Out of Town: Summer Day Trips

Kate Glasch

Everyone needs a break from bustling Bozeman life. Head out to one of these summer destinations.

As the mud slowly disappears and the rain makes way for sunshine, Bozemanites flock outside and celebrate the ever-needed return of summer. Montana in the summer is somewhat of a religious experience—perhaps because we know our time with our beloved warmth is so limited. Sundresses are donned, bikes are tuned, slack lines are hung, and rivers are floated. Locals and tourists alike keep downtown alive and the restaurant patios are always buzzing with friends, first dates, and fabulously delicious plates.

For myself, and the rest of my fabulous coworkers at The Emerson Grill, summer also means more tables and fewer days off. We’ve been spoiled all winter traipsing around Bridger Bowl to get our pow on before every 4:00 shift, so we welcome the extra income the summer business brings. But sometimes, after serving countless plates of delicious Bolognese or our ever changing fresh fish special to locals on our patio, we just need a day to get out of town, relax, and bask in the sun. So when that day off finally arrives, the car is already packed and we are outta here.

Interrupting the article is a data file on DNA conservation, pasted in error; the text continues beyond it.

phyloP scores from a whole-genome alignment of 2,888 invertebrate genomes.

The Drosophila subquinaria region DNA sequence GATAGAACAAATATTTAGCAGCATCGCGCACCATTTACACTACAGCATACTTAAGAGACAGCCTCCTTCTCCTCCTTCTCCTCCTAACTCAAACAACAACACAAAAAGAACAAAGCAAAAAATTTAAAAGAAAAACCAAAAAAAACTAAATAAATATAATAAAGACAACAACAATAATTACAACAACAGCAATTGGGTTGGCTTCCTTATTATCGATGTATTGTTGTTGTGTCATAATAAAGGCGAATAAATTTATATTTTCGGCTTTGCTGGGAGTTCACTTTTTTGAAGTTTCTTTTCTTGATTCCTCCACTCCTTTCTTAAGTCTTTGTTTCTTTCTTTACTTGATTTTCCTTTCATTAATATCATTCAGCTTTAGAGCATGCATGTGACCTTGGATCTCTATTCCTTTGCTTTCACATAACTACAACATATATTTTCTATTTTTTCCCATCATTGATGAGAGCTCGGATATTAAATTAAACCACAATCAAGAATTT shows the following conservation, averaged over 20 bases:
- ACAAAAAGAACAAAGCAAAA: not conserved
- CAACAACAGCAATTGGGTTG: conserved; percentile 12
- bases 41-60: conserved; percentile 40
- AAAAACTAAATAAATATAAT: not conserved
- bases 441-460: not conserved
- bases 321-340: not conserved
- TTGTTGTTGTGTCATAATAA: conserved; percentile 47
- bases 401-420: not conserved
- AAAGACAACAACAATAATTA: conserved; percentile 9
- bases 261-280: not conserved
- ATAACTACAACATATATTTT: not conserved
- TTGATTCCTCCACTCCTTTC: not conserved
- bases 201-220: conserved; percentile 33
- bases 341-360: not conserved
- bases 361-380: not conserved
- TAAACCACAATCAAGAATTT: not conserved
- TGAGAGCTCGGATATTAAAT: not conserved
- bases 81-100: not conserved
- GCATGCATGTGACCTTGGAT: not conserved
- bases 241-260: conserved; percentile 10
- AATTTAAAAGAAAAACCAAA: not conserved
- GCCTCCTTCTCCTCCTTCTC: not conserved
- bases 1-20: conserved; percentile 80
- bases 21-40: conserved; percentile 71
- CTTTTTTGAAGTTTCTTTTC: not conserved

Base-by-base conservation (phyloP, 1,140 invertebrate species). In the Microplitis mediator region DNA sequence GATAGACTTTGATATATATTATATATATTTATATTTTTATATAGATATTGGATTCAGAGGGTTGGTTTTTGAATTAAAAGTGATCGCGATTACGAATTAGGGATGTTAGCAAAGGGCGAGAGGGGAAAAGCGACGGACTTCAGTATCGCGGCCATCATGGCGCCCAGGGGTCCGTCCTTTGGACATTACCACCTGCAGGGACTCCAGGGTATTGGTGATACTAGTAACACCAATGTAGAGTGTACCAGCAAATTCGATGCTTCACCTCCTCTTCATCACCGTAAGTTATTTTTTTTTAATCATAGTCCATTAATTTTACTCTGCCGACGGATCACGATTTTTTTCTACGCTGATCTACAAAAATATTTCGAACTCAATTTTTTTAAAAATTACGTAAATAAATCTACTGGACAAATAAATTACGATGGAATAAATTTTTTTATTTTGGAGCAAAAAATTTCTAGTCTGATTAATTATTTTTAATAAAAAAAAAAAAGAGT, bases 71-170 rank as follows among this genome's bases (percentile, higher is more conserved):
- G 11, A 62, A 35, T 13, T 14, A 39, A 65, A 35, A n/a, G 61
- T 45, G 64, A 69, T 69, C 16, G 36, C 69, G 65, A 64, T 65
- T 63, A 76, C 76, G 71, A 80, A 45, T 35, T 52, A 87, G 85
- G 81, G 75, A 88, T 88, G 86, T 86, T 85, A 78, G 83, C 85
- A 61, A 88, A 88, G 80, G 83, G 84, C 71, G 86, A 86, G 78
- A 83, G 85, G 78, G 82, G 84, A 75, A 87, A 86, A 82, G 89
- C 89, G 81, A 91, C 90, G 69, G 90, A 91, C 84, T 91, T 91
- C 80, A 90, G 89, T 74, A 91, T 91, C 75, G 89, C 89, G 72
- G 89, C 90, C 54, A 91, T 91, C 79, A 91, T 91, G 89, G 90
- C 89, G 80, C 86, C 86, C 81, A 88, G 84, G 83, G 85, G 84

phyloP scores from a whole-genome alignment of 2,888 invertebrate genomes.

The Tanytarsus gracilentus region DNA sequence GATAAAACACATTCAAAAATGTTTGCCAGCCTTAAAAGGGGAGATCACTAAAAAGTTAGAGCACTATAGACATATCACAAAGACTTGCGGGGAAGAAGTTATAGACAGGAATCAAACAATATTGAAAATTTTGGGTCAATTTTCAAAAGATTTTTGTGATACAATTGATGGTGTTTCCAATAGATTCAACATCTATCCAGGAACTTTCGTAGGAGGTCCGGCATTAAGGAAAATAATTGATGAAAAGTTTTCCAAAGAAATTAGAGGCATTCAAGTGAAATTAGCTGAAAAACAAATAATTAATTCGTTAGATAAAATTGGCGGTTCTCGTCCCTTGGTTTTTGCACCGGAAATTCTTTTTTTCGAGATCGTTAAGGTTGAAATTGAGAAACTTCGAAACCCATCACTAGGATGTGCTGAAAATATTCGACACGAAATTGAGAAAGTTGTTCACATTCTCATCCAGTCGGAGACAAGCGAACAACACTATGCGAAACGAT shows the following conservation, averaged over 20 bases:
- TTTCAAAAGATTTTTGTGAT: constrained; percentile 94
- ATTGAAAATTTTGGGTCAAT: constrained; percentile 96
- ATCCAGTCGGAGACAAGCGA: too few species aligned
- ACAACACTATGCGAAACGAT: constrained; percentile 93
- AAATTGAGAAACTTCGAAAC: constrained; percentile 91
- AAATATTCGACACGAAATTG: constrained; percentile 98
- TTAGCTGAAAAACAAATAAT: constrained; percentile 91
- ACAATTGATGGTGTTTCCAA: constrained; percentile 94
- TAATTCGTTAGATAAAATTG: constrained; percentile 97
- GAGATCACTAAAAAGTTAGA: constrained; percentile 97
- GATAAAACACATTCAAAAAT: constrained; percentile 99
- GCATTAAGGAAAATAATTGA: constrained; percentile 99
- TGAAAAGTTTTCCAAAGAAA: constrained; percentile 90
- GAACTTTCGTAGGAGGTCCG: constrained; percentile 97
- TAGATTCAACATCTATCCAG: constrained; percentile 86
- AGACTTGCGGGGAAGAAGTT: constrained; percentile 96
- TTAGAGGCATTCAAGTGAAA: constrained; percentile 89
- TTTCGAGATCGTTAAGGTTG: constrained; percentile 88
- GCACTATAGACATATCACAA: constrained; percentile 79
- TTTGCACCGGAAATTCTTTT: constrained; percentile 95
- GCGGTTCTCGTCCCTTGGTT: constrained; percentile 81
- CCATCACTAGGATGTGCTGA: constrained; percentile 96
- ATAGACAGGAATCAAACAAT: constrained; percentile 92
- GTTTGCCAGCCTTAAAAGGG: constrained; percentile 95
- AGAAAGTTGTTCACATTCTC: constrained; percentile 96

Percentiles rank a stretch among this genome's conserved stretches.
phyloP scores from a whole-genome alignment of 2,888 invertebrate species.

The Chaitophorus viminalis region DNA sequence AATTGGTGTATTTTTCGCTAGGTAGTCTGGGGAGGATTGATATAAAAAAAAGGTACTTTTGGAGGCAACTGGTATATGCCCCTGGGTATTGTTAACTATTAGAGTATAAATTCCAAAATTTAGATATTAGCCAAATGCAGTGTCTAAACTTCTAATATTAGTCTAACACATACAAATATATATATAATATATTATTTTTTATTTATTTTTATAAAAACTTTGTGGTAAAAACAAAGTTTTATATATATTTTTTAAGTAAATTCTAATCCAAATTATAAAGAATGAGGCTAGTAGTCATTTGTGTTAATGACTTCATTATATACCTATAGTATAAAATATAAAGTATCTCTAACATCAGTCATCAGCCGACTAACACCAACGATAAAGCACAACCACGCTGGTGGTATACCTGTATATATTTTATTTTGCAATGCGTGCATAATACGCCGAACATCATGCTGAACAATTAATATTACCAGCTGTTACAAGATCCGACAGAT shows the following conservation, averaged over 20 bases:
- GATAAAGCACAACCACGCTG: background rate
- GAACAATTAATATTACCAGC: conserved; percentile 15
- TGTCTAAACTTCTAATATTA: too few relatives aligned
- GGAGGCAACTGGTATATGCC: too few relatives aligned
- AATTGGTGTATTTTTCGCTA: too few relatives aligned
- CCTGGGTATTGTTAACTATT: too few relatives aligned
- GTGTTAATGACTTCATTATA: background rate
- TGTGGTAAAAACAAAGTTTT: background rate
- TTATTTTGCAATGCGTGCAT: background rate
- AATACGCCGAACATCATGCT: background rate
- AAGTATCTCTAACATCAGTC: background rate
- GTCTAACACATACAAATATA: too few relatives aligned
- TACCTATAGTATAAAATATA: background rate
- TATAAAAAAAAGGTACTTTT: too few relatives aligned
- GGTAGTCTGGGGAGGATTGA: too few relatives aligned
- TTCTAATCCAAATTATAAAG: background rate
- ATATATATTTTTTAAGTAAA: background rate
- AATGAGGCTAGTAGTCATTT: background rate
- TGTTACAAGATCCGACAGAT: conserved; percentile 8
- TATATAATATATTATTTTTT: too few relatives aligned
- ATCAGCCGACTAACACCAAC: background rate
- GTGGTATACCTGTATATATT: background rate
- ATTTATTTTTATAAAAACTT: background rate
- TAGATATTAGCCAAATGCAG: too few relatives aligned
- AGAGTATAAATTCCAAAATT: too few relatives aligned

But where to?

Here are some of my favorite destinations for out-of-town summer day trips:

1).  Montana Rodeos
Take a day to refresh your YEE-HAW at a Montana rodeo. The Annual NRA Gardiner Rodeo is held just across the pass on June 13th and 14th at the Jim Duffy Arena on Highway 89, just north of downtown Gardiner. You can clap your hands for your favorite cowboys in events such as Bull Riding, Bareback Bronc Riding, Steer Wrestling, and more. Tickets are $5 each or 3/$10. For questions about the rodeo, you can contact the organizers at 406-848-7710.
For a list of more rodeos, visit the official Montana State Travel Site at visitmt.com.

2). Yellowstone National Park
We’ve all been there when our family comes to visit but this time, just take a day for yourself and a friend. Wander around Lamar Valley in search of wolf or coyote calls. Keep your eyes peeled for grizzlies and black bears as your peruse around the park. We’ve all driven the park loop, but this time, make sure to get out and explore something new.

Try taking a four-mile roundtrip hike up to Grizzly Peak. You can find the trailhead one mile south of Beaver Lake on the Mammoth-Norris road. The hiking trail will guide you through a twice-burned lodgepole pine stand and through pleasant meadows. Grizzly Lake is long, narrow, and heavily wooded, providing you with the peace you want on a day off from work. Once you reach the lake, take a well-earned dip in the cool waters and play a game of cribbage with your partner.

3). Hot Springs
You can’t visit Yellowstone without enjoying a hot bath on your way out of the park. Soak in the Boiling River! After that Grizzly Lake hike, you’ve earned another swim. Remember to bring sandals to walk across the rocks without stubbing a toe or slipping in the water.